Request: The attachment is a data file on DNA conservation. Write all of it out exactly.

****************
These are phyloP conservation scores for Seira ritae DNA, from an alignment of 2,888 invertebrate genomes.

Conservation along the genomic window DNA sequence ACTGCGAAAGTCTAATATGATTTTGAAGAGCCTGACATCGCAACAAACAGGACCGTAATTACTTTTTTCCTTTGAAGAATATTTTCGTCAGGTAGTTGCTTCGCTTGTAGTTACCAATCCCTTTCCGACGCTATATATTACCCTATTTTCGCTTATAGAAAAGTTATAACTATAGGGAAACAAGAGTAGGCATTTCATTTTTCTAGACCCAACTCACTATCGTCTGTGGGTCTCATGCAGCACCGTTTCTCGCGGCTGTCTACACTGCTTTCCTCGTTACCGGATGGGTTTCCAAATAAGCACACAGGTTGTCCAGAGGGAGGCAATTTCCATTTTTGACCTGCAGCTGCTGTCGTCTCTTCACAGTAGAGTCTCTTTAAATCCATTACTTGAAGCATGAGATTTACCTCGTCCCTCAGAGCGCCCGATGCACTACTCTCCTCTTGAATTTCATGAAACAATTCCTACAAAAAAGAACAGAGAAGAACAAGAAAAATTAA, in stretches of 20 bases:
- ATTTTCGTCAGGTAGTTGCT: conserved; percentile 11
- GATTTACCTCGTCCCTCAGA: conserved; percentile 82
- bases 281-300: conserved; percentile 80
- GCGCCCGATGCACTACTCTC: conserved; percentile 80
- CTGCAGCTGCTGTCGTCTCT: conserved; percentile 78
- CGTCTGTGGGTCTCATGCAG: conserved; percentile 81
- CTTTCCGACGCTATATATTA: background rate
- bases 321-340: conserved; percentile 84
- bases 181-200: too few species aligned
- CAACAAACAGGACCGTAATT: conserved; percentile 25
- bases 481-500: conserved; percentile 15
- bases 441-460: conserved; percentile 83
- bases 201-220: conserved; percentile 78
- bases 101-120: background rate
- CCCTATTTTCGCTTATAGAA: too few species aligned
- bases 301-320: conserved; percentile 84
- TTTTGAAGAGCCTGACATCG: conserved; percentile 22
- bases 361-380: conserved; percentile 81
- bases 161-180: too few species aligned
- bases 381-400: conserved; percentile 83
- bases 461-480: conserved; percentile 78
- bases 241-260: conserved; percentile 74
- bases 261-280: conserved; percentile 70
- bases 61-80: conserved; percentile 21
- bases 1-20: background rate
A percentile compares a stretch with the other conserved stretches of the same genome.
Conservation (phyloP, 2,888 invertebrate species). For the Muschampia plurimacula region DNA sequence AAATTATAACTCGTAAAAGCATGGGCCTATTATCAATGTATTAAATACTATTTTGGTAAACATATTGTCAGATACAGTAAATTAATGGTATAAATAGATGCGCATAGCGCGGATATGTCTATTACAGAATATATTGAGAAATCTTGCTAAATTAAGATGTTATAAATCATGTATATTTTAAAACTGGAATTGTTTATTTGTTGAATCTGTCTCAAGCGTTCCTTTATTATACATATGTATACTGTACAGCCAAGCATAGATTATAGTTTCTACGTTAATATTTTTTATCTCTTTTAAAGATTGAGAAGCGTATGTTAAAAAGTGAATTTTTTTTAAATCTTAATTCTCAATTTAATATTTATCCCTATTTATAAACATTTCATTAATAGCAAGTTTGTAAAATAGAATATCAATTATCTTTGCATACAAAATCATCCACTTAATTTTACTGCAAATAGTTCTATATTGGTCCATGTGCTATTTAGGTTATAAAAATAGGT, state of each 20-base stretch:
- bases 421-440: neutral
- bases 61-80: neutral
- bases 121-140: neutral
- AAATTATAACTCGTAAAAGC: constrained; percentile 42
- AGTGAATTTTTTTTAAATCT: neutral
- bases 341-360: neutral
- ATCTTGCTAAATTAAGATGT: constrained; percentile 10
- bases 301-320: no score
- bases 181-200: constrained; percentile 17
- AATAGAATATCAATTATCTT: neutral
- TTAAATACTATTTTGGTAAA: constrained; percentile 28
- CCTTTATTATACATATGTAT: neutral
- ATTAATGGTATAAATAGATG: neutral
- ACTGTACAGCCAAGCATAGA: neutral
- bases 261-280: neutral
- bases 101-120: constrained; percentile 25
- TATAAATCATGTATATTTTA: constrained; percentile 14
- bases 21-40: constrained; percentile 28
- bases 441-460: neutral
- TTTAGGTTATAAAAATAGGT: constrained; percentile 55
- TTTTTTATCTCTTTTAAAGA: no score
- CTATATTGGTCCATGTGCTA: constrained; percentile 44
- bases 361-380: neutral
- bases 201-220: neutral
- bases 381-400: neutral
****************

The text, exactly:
These are phyloP conservation scores for Seira ritae DNA, from an alignment of 2,888 invertebrate genomes.

Conservation along the genomic window DNA sequence ACTGCGAAAGTCTAATATGATTTTGAAGAGCCTGACATCGCAACAAACAGGACCGTAATTACTTTTTTCCTTTGAAGAATATTTTCGTCAGGTAGTTGCTTCGCTTGTAGTTACCAATCCCTTTCCGACGCTATATATTACCCTATTTTCGCTTATAGAAAAGTTATAACTATAGGGAAACAAGAGTAGGCATTTCATTTTTCTAGACCCAACTCACTATCGTCTGTGGGTCTCATGCAGCACCGTTTCTCGCGGCTGTCTACACTGCTTTCCTCGTTACCGGATGGGTTTCCAAATAAGCACACAGGTTGTCCAGAGGGAGGCAATTTCCATTTTTGACCTGCAGCTGCTGTCGTCTCTTCACAGTAGAGTCTCTTTAAATCCATTACTTGAAGCATGAGATTTACCTCGTCCCTCAGAGCGCCCGATGCACTACTCTCCTCTTGAATTTCATGAAACAATTCCTACAAAAAAGAACAGAGAAGAACAAGAAAAATTAA, in stretches of 20 bases:
- ATTTTCGTCAGGTAGTTGCT: conserved; percentile 11
- GATTTACCTCGTCCCTCAGA: conserved; percentile 82
- bases 281-300: conserved; percentile 80
- GCGCCCGATGCACTACTCTC: conserved; percentile 80
- CTGCAGCTGCTGTCGTCTCT: conserved; percentile 78
- CGTCTGTGGGTCTCATGCAG: conserved; percentile 81
- CTTTCCGACGCTATATATTA: background rate
- bases 321-340: conserved; percentile 84
- bases 181-200: too few species aligned
- CAACAAACAGGACCGTAATT: conserved; percentile 25
- bases 481-500: conserved; percentile 15
- bases 441-460: conserved; percentile 83
- bases 201-220: conserved; percentile 78
- bases 101-120: background rate
- CCCTATTTTCGCTTATAGAA: too few species aligned
- bases 301-320: conserved; percentile 84
- TTTTGAAGAGCCTGACATCG: conserved; percentile 22
- bases 361-380: conserved; percentile 81
- bases 161-180: too few species aligned
- bases 381-400: conserved; percentile 83
- bases 461-480: conserved; percentile 78
- bases 241-260: conserved; percentile 74
- bases 261-280: conserved; percentile 70
- bases 61-80: conserved; percentile 21
- bases 1-20: background rate
A percentile compares a stretch with the other conserved stretches of the same genome.
Conservation (phyloP, 2,888 invertebrate species). For the Muschampia plurimacula region DNA sequence AAATTATAACTCGTAAAAGCATGGGCCTATTATCAATGTATTAAATACTATTTTGGTAAACATATTGTCAGATACAGTAAATTAATGGTATAAATAGATGCGCATAGCGCGGATATGTCTATTACAGAATATATTGAGAAATCTTGCTAAATTAAGATGTTATAAATCATGTATATTTTAAAACTGGAATTGTTTATTTGTTGAATCTGTCTCAAGCGTTCCTTTATTATACATATGTATACTGTACAGCCAAGCATAGATTATAGTTTCTACGTTAATATTTTTTATCTCTTTTAAAGATTGAGAAGCGTATGTTAAAAAGTGAATTTTTTTTAAATCTTAATTCTCAATTTAATATTTATCCCTATTTATAAACATTTCATTAATAGCAAGTTTGTAAAATAGAATATCAATTATCTTTGCATACAAAATCATCCACTTAATTTTACTGCAAATAGTTCTATATTGGTCCATGTGCTATTTAGGTTATAAAAATAGGT, state of each 20-base stretch:
- bases 421-440: neutral
- bases 61-80: neutral
- bases 121-140: neutral
- AAATTATAACTCGTAAAAGC: constrained; percentile 42
- AGTGAATTTTTTTTAAATCT: neutral
- bases 341-360: neutral
- ATCTTGCTAAATTAAGATGT: constrained; percentile 10
- bases 301-320: no score
- bases 181-200: constrained; percentile 17
- AATAGAATATCAATTATCTT: neutral
- TTAAATACTATTTTGGTAAA: constrained; percentile 28
- CCTTTATTATACATATGTAT: neutral
- ATTAATGGTATAAATAGATG: neutral
- ACTGTACAGCCAAGCATAGA: neutral
- bases 261-280: neutral
- bases 101-120: constrained; percentile 25
- TATAAATCATGTATATTTTA: constrained; percentile 14
- bases 21-40: constrained; percentile 28
- bases 441-460: neutral
- TTTAGGTTATAAAAATAGGT: constrained; percentile 55
- TTTTTTATCTCTTTTAAAGA: no score
- CTATATTGGTCCATGTGCTA: constrained; percentile 44
- bases 361-380: neutral
- bases 201-220: neutral
- bases 381-400: neutral